Hundreds of short car trips, which produce the most damaging exhaust emissions, could be replaced by bike trips. The trouble is, they aren’t. Why not? Newton is a small, quiet city, often cited as one of the safest cities in America. And yet when Lois Levin, the founder of Bike Newton, started asking friends and acquaintances why they didn’t bike more often, the answer, over and over, was “It isn’t safe.” That’s why Bike Newton came about: to make bicycling safe and convenient for all types of riders: young and old, male and female, timid and risk-prone. Many U.S. cities are moving forward in the effort to improve bicycling safety. Take a look at this video about what they’re borrowing from the Netherlands to make that happen.
Create Central Bikeways, especially north-south routes, as recommended in the Newton Bicycle Network Plan. Strategically located bikeways would link together all of Newton’s villages and make biking much safer for doing errands, commuting, and recreation. These routes should have either painted bike lanes or sharrows (vehicle lane with bike markings on pavement to indicate shared space). Create and provide maps showing safe bike routes in Newton.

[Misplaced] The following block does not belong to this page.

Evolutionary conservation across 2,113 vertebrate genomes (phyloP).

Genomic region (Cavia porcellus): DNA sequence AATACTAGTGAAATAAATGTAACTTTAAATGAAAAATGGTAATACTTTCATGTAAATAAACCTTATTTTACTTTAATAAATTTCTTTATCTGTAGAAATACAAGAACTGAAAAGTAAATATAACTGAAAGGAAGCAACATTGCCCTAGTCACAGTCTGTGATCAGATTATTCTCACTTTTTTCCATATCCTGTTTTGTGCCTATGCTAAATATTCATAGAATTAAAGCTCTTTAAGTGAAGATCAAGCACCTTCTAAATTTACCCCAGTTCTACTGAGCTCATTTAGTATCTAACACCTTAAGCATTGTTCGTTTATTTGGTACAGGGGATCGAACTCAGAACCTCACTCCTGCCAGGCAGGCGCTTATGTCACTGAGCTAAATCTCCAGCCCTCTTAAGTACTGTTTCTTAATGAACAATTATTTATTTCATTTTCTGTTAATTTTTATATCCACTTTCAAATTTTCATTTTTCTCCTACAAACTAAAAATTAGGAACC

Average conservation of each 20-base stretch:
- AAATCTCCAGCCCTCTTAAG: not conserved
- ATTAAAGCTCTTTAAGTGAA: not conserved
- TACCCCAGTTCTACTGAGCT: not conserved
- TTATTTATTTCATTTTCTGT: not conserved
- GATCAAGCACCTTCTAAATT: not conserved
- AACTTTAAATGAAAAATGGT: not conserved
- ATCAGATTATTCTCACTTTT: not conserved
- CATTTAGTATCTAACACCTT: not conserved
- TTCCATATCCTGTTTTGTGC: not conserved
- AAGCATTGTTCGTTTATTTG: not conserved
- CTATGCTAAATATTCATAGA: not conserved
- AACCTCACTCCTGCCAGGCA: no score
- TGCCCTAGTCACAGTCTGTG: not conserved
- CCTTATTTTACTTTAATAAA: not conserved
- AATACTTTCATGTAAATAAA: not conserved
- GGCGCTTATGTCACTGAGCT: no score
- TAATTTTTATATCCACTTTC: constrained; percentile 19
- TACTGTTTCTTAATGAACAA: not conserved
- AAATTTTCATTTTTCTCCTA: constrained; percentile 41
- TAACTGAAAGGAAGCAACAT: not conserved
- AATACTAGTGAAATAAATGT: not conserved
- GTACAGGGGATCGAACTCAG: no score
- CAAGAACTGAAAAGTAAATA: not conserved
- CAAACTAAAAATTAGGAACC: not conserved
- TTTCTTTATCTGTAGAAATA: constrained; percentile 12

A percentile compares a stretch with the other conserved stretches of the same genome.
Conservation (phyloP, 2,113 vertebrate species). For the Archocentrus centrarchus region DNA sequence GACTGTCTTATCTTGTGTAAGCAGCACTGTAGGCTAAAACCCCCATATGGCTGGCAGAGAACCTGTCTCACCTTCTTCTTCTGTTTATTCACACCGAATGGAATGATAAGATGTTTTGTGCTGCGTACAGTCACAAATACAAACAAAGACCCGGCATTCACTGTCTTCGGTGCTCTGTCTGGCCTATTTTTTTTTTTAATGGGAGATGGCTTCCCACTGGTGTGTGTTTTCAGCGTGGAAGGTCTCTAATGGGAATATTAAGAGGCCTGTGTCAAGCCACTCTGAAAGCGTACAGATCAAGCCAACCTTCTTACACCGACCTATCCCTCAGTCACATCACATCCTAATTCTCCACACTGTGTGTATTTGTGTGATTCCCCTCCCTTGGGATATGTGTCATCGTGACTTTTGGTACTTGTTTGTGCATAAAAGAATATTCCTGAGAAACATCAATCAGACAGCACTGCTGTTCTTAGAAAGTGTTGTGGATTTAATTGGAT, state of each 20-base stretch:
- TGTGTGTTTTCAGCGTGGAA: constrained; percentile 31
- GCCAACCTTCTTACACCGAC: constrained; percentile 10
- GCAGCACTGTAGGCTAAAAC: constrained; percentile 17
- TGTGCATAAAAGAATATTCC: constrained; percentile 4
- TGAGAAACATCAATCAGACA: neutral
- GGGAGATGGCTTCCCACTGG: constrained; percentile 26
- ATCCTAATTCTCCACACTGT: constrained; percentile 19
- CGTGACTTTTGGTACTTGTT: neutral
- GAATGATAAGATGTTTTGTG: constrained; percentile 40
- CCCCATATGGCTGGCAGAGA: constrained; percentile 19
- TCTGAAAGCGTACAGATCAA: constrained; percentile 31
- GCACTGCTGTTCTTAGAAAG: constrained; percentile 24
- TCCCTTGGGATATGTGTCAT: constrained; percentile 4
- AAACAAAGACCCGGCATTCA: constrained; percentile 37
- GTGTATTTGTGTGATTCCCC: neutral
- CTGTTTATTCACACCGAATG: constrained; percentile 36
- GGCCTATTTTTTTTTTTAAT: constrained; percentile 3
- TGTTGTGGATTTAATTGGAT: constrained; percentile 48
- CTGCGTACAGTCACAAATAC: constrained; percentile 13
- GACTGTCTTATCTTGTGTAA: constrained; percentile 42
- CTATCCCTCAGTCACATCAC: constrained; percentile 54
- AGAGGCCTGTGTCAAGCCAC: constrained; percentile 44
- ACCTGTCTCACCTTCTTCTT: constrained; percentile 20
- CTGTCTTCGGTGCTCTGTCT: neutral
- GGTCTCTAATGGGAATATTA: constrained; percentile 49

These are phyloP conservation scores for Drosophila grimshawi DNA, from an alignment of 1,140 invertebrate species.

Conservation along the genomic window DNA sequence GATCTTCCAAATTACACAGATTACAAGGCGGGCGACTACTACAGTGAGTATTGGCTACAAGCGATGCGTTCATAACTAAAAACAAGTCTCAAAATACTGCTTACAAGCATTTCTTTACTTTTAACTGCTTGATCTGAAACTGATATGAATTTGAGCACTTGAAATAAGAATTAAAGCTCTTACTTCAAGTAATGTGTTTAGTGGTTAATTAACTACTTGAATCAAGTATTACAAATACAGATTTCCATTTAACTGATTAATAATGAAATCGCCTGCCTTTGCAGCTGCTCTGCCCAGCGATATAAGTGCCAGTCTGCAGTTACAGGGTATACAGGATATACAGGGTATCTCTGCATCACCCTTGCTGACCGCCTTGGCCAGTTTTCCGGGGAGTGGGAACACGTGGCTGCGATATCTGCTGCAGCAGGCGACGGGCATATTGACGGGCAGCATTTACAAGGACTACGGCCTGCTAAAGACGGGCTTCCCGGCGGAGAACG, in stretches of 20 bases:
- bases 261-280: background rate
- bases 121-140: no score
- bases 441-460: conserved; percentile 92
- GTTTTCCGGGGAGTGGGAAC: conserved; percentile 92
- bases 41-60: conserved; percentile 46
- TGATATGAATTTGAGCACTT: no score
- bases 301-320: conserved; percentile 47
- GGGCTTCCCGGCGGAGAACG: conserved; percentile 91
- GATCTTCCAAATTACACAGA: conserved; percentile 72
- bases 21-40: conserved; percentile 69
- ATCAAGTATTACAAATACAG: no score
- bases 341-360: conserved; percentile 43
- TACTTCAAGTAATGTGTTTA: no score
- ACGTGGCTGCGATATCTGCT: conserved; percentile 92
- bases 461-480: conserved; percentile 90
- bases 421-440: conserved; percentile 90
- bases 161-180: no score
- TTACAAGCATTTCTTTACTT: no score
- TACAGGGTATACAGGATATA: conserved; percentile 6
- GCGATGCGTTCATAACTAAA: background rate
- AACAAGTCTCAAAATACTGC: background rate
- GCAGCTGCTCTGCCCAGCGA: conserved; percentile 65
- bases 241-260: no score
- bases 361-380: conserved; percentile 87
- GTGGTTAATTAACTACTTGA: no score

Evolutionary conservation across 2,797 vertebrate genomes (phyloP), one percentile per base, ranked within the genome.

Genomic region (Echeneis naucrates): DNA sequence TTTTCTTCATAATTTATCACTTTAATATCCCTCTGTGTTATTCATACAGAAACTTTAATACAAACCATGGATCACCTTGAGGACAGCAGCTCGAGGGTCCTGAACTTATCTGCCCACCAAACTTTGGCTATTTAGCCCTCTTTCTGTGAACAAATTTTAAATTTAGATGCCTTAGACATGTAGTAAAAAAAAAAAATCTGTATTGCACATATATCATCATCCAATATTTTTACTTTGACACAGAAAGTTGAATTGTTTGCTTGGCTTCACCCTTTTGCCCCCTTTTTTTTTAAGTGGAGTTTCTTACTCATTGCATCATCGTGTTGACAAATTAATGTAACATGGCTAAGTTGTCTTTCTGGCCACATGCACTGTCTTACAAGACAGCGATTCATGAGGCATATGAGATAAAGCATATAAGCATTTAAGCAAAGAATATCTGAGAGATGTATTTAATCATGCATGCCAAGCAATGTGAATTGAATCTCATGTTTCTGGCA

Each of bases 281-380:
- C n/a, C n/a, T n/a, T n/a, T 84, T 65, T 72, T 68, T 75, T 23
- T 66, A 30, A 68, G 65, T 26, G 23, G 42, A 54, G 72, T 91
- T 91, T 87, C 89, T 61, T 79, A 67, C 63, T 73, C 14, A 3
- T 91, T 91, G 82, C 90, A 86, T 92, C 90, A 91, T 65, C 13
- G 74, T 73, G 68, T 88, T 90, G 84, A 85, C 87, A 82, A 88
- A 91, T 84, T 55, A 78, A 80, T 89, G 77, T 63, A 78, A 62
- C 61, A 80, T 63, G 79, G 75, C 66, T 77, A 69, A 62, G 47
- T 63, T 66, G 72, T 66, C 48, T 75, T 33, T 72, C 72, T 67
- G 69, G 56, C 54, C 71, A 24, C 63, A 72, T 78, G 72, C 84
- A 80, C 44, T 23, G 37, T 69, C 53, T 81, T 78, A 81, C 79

Create bicycle connectivity among the city’s major destinations: T stations, schools, libraries, business districts, the Charles River Bike Path, parks, and bordering communities. This can be accomplished with proven, inexpensive well-marked bike lanes on all major roads, in accordance with state law.
Yell for help
Establish a mechanism for reporting and rapidly repairing safety hazards (potholes, sunken storm drains, gravel, sand, broken pavement, tree limbs) that put bicyclists at risk.
Appoint a Bicycle Coordinator to facilitate communication among city agencies and with state agencies, bicycle groups and neighboring communities to coordinate and increase bicycling for transportation.
Greatly increase the number of free and privately-sponsored, conveniently-located bike racks and bike cages, and add secure bike parking areas in parking lots. Encourage and provide valet bicycle parking for events.
Educate all citizens about the bicycle safety law, about the mutual responsibilities of motorists and bicyclists, and best practices. Encourage safest routes for bicyclists. Institute road closings on weekends.
Use proven signage and road markings, and other traffic-calming interventions such as raised crosswalks and roundabouts, to enable bicycles and motor vehicles to share roadways safely. Lobby for a safer city-wide speed limit.